Concrete Future


Concrete Future
Closed by the Taliban in the 1990s, Afghanistan's first cement factory reopens, giving hope for new jobs.

After a break of 20 years, Afghanistan’s first cement factory is again cranking into action in the countryside near the capital, Kabul.

In an area desperately short of industry and jobs, workers hope the relaunch of the plant, built by Czech engineers in 1957 and shut by the Taliban in 1995, heralds the revival of an industry shattered by decades of war and destruction.

“By selling our products and improving the factory’s production, we can avoid having our young generation go abroad,” says Amir Mohammad. “If there are job possibilities, they can stay with their families and look after their children.”

But the outdated state-owned plant also shows how far there is to go before that promise can be achieved. The cement factory employs 150 workers and has a daily capacity of 100 tonnes but uses equipment that is at least 40 years out of date.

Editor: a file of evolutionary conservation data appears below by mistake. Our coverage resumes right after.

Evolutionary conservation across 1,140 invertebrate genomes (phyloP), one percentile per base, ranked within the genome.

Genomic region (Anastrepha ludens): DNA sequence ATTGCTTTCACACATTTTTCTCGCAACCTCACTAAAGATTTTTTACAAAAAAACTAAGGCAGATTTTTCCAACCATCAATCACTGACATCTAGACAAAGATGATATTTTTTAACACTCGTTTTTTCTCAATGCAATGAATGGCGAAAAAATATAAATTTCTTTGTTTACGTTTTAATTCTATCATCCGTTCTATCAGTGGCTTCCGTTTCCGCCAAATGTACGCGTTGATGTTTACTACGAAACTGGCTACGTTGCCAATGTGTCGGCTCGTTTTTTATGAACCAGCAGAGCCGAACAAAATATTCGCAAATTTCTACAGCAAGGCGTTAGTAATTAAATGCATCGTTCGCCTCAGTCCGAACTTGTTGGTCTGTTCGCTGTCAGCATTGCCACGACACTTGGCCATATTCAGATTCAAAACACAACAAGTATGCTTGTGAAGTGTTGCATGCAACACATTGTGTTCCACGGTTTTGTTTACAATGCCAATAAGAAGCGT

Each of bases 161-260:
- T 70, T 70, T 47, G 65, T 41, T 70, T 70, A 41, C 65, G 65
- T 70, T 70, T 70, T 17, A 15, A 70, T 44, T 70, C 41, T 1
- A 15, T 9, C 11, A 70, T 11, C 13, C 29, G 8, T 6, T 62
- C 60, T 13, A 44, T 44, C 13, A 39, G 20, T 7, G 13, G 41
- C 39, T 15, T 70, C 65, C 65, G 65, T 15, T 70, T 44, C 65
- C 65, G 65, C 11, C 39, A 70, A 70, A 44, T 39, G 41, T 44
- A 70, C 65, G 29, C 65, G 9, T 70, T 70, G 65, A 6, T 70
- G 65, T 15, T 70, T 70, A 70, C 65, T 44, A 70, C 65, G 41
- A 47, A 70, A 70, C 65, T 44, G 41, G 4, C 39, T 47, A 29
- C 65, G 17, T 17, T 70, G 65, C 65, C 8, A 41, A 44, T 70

“We’ve tried our best and got the factory running using its old machinery,” says Abdul Wakil, one of a group of former workers who have returned to help get the plant working again. “As long as we have electricity, it will work.”

Talks with a private operator to develop a separate, larger plant have run on for months. Afghanistan’s only other major cement manufacturer, the Ghori cement plant, has a daily capacity of more than 1000 tonnes, but domestic industry is dwarfed by the millions of tonnes of imports from neighbours, including Pakistan and Iran. That fierce competition makes it tough to find domestically produced cement in Kabul’s main wholesale markets.

Demand for building materials has fallen sharply since international forces left in 2014 but the market has not collapsed and Mohammad hopes for domestic growth.

“There is huge demand for cement in Afghanistan,” he said. “We’ve got the factory working, so it will give investors a chance.”


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